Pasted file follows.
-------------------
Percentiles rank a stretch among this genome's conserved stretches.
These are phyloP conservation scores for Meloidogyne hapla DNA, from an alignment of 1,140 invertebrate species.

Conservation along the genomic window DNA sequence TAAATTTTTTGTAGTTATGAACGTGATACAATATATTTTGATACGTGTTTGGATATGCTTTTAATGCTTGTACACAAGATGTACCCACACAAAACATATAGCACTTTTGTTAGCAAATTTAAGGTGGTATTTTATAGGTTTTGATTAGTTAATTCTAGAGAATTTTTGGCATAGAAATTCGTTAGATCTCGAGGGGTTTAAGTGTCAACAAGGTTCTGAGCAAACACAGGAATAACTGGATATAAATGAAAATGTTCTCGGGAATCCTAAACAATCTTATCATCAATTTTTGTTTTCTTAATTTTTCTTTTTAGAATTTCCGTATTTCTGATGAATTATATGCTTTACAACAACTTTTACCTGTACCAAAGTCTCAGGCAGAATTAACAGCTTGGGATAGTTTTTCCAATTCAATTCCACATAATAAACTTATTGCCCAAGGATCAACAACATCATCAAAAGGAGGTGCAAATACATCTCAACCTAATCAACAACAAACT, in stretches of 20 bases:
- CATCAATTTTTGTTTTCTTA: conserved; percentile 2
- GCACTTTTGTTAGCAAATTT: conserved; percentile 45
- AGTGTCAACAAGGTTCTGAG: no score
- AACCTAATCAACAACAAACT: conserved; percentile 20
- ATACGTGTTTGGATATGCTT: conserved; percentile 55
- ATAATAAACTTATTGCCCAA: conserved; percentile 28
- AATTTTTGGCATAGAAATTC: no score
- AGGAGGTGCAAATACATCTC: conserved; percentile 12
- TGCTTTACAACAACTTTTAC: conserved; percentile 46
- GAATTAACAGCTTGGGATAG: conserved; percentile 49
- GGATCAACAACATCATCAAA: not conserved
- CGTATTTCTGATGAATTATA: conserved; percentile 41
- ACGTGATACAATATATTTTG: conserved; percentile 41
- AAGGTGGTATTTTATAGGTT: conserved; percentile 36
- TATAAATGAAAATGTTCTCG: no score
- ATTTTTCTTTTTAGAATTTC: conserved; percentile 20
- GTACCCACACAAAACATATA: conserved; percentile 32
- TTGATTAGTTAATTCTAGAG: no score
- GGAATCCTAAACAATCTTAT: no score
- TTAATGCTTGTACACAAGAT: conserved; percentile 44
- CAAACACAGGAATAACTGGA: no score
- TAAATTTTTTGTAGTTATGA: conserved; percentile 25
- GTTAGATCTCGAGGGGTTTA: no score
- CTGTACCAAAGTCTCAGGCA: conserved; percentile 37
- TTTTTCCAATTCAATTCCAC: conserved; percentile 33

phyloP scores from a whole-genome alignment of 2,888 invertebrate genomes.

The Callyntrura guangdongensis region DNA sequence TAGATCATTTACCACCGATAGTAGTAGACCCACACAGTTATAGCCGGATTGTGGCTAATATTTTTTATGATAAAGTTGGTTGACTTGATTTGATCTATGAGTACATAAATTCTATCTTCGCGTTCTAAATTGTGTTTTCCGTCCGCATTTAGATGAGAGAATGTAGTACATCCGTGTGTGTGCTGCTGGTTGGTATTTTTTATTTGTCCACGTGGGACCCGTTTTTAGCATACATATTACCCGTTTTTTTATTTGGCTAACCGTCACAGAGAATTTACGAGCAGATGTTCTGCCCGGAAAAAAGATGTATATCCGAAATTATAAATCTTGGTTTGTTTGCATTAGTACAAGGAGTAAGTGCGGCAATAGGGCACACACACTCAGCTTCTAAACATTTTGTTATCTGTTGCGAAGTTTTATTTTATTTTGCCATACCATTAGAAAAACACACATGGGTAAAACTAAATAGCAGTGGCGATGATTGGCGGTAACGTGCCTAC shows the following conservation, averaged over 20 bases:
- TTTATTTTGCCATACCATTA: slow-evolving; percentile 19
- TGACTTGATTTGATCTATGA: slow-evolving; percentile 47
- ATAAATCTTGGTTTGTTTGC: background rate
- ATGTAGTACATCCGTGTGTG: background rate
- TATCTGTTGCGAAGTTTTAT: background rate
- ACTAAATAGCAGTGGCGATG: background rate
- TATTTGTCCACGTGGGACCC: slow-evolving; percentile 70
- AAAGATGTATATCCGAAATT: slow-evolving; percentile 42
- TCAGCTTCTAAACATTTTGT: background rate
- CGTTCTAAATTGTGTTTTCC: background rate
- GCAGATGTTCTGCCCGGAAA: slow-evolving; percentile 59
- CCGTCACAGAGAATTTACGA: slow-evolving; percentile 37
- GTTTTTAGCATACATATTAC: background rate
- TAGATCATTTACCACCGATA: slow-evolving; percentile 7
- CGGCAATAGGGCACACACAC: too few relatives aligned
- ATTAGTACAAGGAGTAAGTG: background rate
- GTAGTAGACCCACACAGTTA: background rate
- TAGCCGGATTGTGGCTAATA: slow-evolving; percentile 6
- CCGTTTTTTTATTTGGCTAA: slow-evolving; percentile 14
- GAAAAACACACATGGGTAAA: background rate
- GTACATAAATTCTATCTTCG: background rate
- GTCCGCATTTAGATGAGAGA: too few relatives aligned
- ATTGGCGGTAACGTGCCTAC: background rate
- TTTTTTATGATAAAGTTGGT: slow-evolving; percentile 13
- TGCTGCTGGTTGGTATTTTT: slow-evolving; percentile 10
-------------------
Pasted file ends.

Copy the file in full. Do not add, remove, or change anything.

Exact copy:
Percentiles rank a stretch among this genome's conserved stretches.
These are phyloP conservation scores for Meloidogyne hapla DNA, from an alignment of 1,140 invertebrate species.

Conservation along the genomic window DNA sequence TAAATTTTTTGTAGTTATGAACGTGATACAATATATTTTGATACGTGTTTGGATATGCTTTTAATGCTTGTACACAAGATGTACCCACACAAAACATATAGCACTTTTGTTAGCAAATTTAAGGTGGTATTTTATAGGTTTTGATTAGTTAATTCTAGAGAATTTTTGGCATAGAAATTCGTTAGATCTCGAGGGGTTTAAGTGTCAACAAGGTTCTGAGCAAACACAGGAATAACTGGATATAAATGAAAATGTTCTCGGGAATCCTAAACAATCTTATCATCAATTTTTGTTTTCTTAATTTTTCTTTTTAGAATTTCCGTATTTCTGATGAATTATATGCTTTACAACAACTTTTACCTGTACCAAAGTCTCAGGCAGAATTAACAGCTTGGGATAGTTTTTCCAATTCAATTCCACATAATAAACTTATTGCCCAAGGATCAACAACATCATCAAAAGGAGGTGCAAATACATCTCAACCTAATCAACAACAAACT, in stretches of 20 bases:
- CATCAATTTTTGTTTTCTTA: conserved; percentile 2
- GCACTTTTGTTAGCAAATTT: conserved; percentile 45
- AGTGTCAACAAGGTTCTGAG: no score
- AACCTAATCAACAACAAACT: conserved; percentile 20
- ATACGTGTTTGGATATGCTT: conserved; percentile 55
- ATAATAAACTTATTGCCCAA: conserved; percentile 28
- AATTTTTGGCATAGAAATTC: no score
- AGGAGGTGCAAATACATCTC: conserved; percentile 12
- TGCTTTACAACAACTTTTAC: conserved; percentile 46
- GAATTAACAGCTTGGGATAG: conserved; percentile 49
- GGATCAACAACATCATCAAA: not conserved
- CGTATTTCTGATGAATTATA: conserved; percentile 41
- ACGTGATACAATATATTTTG: conserved; percentile 41
- AAGGTGGTATTTTATAGGTT: conserved; percentile 36
- TATAAATGAAAATGTTCTCG: no score
- ATTTTTCTTTTTAGAATTTC: conserved; percentile 20
- GTACCCACACAAAACATATA: conserved; percentile 32
- TTGATTAGTTAATTCTAGAG: no score
- GGAATCCTAAACAATCTTAT: no score
- TTAATGCTTGTACACAAGAT: conserved; percentile 44
- CAAACACAGGAATAACTGGA: no score
- TAAATTTTTTGTAGTTATGA: conserved; percentile 25
- GTTAGATCTCGAGGGGTTTA: no score
- CTGTACCAAAGTCTCAGGCA: conserved; percentile 37
- TTTTTCCAATTCAATTCCAC: conserved; percentile 33

phyloP scores from a whole-genome alignment of 2,888 invertebrate genomes.

The Callyntrura guangdongensis region DNA sequence TAGATCATTTACCACCGATAGTAGTAGACCCACACAGTTATAGCCGGATTGTGGCTAATATTTTTTATGATAAAGTTGGTTGACTTGATTTGATCTATGAGTACATAAATTCTATCTTCGCGTTCTAAATTGTGTTTTCCGTCCGCATTTAGATGAGAGAATGTAGTACATCCGTGTGTGTGCTGCTGGTTGGTATTTTTTATTTGTCCACGTGGGACCCGTTTTTAGCATACATATTACCCGTTTTTTTATTTGGCTAACCGTCACAGAGAATTTACGAGCAGATGTTCTGCCCGGAAAAAAGATGTATATCCGAAATTATAAATCTTGGTTTGTTTGCATTAGTACAAGGAGTAAGTGCGGCAATAGGGCACACACACTCAGCTTCTAAACATTTTGTTATCTGTTGCGAAGTTTTATTTTATTTTGCCATACCATTAGAAAAACACACATGGGTAAAACTAAATAGCAGTGGCGATGATTGGCGGTAACGTGCCTAC shows the following conservation, averaged over 20 bases:
- TTTATTTTGCCATACCATTA: slow-evolving; percentile 19
- TGACTTGATTTGATCTATGA: slow-evolving; percentile 47
- ATAAATCTTGGTTTGTTTGC: background rate
- ATGTAGTACATCCGTGTGTG: background rate
- TATCTGTTGCGAAGTTTTAT: background rate
- ACTAAATAGCAGTGGCGATG: background rate
- TATTTGTCCACGTGGGACCC: slow-evolving; percentile 70
- AAAGATGTATATCCGAAATT: slow-evolving; percentile 42
- TCAGCTTCTAAACATTTTGT: background rate
- CGTTCTAAATTGTGTTTTCC: background rate
- GCAGATGTTCTGCCCGGAAA: slow-evolving; percentile 59
- CCGTCACAGAGAATTTACGA: slow-evolving; percentile 37
- GTTTTTAGCATACATATTAC: background rate
- TAGATCATTTACCACCGATA: slow-evolving; percentile 7
- CGGCAATAGGGCACACACAC: too few relatives aligned
- ATTAGTACAAGGAGTAAGTG: background rate
- GTAGTAGACCCACACAGTTA: background rate
- TAGCCGGATTGTGGCTAATA: slow-evolving; percentile 6
- CCGTTTTTTTATTTGGCTAA: slow-evolving; percentile 14
- GAAAAACACACATGGGTAAA: background rate
- GTACATAAATTCTATCTTCG: background rate
- GTCCGCATTTAGATGAGAGA: too few relatives aligned
- ATTGGCGGTAACGTGCCTAC: background rate
- TTTTTTATGATAAAGTTGGT: slow-evolving; percentile 13
- TGCTGCTGGTTGGTATTTTT: slow-evolving; percentile 10